The majority of global institutional investors are expecting 2018 to bring more volatility in both the stock (78 per cent) and bond markets (70 per cent), according to a new survey by Natixis Investment Managers.

“They do anticipate volatility coming back to the market, and they’re really trying to make sure they’re positioned for when it happens,” says Dave Goodsell, executive director of Natixis’ Center for Investor Insight.

Read: Is latest market volatility a sign of the correction investors have been waiting for?

Most investors appear ready, with 70 per cent of respondents agreeing it’s necessary to invest in alternatives to diversify portfolio risk. For example, 55 per cent said they’re looking at infrastructure to provide a source of stable income, while 72 per cent said they’re considering private equity for generating alpha. That’s particularly telling, says Goodsell. “It shows that they’re seeing alternatives as the workhorse of the portfolio right now.”

Another trend this year is the integration of environmental, social and governance factors, with 61 per cent of respondents integrating them into their fundamental processes. That’s up from 52 per cent in the 2016 survey.

Read: Two-thirds of institutional investors use ESG analysis

Nearly half (47 per cent) of respondents said they’re trying to align their environmental, social and governance strategies with their organizational values, and 41 per cent said they’re using them to minimize headline risk. “We’ve seen plenty of examples of ESG incidences that have caused certain stocks to have problems,” says Goodsell. “I think [institutional investors] see these tools as a way of mitigating those problems for their portfolios. If you’re paying attention on those levels, maybe you’re not going to have those surprises.”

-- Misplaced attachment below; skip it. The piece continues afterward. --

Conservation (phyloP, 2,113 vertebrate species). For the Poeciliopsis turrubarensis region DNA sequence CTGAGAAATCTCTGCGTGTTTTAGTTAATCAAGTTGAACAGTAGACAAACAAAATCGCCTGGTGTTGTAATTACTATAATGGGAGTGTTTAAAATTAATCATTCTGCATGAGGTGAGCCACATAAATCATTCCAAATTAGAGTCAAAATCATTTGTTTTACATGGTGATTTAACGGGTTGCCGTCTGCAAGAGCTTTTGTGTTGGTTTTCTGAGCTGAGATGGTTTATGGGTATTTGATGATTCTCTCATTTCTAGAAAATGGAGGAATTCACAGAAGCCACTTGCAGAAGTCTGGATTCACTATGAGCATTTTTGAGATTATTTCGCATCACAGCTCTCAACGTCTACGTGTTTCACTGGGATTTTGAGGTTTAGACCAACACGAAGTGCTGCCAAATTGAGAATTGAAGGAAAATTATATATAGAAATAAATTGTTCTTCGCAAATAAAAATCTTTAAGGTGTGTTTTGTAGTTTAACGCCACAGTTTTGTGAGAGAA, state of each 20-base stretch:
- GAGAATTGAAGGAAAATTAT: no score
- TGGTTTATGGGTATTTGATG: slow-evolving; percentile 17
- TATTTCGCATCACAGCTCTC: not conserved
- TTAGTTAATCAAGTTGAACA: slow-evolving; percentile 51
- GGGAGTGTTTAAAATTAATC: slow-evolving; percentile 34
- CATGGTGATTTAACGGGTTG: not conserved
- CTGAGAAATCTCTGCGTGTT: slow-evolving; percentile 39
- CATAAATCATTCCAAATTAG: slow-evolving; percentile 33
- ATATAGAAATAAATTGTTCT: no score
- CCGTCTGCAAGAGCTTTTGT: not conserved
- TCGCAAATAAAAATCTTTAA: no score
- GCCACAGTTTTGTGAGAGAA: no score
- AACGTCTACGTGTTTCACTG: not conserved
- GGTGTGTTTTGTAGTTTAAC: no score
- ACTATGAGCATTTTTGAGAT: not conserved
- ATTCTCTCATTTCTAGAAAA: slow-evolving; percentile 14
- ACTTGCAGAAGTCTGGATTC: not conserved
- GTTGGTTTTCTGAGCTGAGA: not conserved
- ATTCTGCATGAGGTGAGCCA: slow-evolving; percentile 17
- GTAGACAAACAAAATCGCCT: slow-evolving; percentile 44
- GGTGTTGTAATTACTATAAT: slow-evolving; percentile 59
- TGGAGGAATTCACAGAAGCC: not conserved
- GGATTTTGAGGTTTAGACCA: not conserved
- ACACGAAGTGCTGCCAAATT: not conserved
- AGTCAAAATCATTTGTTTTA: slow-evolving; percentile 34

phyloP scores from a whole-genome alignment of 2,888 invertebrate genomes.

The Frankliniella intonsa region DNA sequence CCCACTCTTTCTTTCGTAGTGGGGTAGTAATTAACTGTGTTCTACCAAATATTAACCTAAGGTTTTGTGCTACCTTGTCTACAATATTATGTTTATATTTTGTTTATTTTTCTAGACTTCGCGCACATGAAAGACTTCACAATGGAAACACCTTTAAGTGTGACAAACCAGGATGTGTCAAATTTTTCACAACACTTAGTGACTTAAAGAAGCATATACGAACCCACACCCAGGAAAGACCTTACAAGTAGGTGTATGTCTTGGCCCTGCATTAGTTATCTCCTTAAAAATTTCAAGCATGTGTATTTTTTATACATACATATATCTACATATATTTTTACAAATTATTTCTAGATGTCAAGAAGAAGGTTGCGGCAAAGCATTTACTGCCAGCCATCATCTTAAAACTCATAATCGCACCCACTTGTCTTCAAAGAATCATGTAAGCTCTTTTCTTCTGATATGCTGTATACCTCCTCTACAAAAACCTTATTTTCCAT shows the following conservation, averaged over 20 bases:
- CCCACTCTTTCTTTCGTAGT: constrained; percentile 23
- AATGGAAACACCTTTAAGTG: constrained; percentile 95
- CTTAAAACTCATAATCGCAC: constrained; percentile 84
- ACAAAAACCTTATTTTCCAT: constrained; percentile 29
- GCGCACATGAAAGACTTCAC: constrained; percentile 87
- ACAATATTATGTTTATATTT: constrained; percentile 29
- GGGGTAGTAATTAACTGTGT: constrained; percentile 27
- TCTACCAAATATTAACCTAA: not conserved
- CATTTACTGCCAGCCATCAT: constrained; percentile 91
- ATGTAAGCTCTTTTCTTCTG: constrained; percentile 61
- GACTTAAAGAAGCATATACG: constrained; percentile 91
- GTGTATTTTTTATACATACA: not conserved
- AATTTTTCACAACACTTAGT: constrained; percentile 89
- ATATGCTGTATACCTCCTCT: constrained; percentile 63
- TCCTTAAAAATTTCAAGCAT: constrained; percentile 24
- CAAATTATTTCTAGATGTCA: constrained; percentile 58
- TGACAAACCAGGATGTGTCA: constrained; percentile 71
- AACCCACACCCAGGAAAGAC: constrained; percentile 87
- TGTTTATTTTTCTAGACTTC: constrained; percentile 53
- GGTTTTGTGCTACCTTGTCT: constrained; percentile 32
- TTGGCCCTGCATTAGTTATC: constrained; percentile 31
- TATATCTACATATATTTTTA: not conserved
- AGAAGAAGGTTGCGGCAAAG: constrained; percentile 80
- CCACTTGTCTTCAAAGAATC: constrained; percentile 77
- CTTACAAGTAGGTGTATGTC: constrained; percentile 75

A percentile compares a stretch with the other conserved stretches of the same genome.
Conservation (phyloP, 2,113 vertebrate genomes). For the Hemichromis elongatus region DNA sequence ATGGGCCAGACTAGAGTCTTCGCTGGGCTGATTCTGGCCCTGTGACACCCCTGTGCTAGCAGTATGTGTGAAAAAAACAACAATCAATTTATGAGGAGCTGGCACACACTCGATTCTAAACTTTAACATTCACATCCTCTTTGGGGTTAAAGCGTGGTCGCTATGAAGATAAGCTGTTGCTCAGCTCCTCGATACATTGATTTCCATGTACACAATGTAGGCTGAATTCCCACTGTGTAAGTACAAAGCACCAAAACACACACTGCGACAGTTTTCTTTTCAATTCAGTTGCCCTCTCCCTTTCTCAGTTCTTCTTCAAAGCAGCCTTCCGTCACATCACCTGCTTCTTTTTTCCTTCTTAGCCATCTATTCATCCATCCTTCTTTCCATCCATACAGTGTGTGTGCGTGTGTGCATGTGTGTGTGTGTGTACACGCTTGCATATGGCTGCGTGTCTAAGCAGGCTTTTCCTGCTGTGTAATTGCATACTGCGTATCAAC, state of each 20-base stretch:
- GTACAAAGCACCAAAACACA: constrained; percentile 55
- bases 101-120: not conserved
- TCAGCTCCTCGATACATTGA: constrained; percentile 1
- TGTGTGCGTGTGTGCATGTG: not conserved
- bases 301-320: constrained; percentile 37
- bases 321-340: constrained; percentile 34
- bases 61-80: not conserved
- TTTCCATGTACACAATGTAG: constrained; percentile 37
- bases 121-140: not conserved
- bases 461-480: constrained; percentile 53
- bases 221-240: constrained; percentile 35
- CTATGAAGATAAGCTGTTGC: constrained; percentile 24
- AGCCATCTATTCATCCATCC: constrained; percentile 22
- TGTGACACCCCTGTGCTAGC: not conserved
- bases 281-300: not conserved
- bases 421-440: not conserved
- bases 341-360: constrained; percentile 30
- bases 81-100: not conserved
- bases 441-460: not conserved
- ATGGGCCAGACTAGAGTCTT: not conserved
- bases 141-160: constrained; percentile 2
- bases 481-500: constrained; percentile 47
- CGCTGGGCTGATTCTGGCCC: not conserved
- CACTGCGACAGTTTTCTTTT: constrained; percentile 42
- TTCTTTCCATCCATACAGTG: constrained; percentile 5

Investors expect the integration of environmental, social and governance factors to increase. The survey found 61 per cent of institutional investors believe it’s going to be standard practice across their portfolios within the next five years.

However, reporting on the integration of such factors remains a challenge. According to the survey, 45 per cent of respondents find it difficult to measure the financial and non-financial performance of environmental, social and governance factors, and 39 per cent believe there’s a lack of proven results.

Read: How Bâtirente takes ESG reporting to the next level

Still, Goodsell remains positive. “In the past, we’ve seen concerns over [tracking, but] that’s improved, too,” he says, referring to new tools for evaluating the impact of environmental, social and governance factors.

The survey also pointed to an uptake in outsourcing. Some 44 per cent of institutional investors outsource at least some part of their investment management function, while 17 per cent said they’re considering doing so in the next year, up from 13 per cent in the 2016 survey.

Goodsell says investors are willing to outsource to get expertise as they look at more specialized investment strategies. “It’s an important step if you want to be in those classes. You want to make sure you have people who are very confident and have expertise and experience with it.”

Investors, it seems, are preparing to ride out the wave of volatility that 2018 may bring. “They’ve seen this potential for volatility coming for a few years,” says Goodsell.

Read: Rising interest rates, inflation to cause more volatility in 2018

Copyright © 2018 Transcontinental Media G.P. Originally published on benefitscanada.com

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